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Emerging psychopathology moderates upward social mobility: The intergenerational (dis)continuity of socioeconomic status

Published online by Cambridge University Press:  06 October 2015

Marie-Hélène Véronneau
Université du Québec à Montréal
Lisa A. Serbin*
Concordia University
Dale M. Stack
Concordia University
Jane Ledingham
University of Ottawa
Alex E. Schwartzman
Concordia University
Address correspondence and reprint requests to: Lisa A. Serbin, Centre for Research in Human Development and Department of Psychology, Concordia University, 7141 Sherbrooke Street West, PY-170, Montreal, QC H4B 1R6, Canada. E-mail:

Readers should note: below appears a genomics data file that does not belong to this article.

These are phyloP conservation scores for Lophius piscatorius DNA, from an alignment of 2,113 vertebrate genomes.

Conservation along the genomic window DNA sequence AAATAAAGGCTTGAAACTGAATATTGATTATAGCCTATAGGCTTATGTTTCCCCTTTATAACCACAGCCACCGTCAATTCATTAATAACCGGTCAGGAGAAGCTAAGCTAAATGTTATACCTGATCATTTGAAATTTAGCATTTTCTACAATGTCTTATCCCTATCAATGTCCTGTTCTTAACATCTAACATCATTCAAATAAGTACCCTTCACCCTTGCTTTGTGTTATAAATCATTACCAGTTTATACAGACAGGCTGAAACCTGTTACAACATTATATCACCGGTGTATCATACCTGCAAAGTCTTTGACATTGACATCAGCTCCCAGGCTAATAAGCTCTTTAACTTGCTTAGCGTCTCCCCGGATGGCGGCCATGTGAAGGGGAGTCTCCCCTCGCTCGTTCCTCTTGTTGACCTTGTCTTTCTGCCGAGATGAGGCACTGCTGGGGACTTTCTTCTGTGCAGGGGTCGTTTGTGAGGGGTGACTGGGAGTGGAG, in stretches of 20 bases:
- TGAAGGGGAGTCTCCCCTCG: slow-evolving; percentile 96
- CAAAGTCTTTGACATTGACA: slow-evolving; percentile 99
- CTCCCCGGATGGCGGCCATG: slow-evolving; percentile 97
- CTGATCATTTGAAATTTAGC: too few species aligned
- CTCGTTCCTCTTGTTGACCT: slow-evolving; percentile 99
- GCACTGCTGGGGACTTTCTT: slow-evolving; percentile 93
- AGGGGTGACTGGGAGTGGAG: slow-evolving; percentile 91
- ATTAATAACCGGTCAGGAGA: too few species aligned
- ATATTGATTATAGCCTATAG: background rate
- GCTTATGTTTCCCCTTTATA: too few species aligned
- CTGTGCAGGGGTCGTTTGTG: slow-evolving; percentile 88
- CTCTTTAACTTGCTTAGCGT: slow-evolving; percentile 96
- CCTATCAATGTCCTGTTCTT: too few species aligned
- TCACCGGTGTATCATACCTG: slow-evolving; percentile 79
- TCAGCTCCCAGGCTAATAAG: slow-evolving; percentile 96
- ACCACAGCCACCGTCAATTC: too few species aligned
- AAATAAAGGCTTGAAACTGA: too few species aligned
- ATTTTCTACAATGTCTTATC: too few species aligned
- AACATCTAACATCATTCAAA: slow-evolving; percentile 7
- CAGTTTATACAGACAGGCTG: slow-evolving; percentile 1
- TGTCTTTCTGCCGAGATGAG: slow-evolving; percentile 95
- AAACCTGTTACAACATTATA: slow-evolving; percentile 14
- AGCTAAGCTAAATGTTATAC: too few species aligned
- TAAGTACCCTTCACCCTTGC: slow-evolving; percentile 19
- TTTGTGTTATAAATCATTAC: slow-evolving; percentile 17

Socioeconomic status (SES) is relatively stable across generations, but social policies may create opportunities for upward social mobility among disadvantaged populations during periods of economic growth. With respect to expanded educational opportunities that occurred in Québec (Canada) during the 1960s, we hypothesized that children's social and academic competence would promote upward mobility, whereas aggression and social withdrawal would have the opposite effect. Out of 4,109 children attending low-SES schools in 1976–1978, a representative subsample of 503 participants were followed until midadulthood. Path analyses revealed that parents’ SES predicted offspring's SES through associations with offspring's likeability, academic competence, and educational attainment. Interaction effects revealed individual risk factors that moderated children's ability to take advantage of intrafamilial or extrafamilial opportunities that could enhance their educational attainment. Highly aggressive participants and those presenting low academic achievement were unable to gain advantage from having highly educated parents. They reached lower educational attainment than their less aggressive or higher achieving peers who came from a similarly advantaged family background. Growing up with parents occupying low-prestige jobs put withdrawn boys and outgoing girls at risk for low educational attainment. In conclusion, social policies can raise SES across generations, with great benefits for the most disadvantaged segments of the population. However, children presenting with emerging psychopathology or academic weaknesses do not benefit from these policies as much as others, and should receive additional, targeted services.

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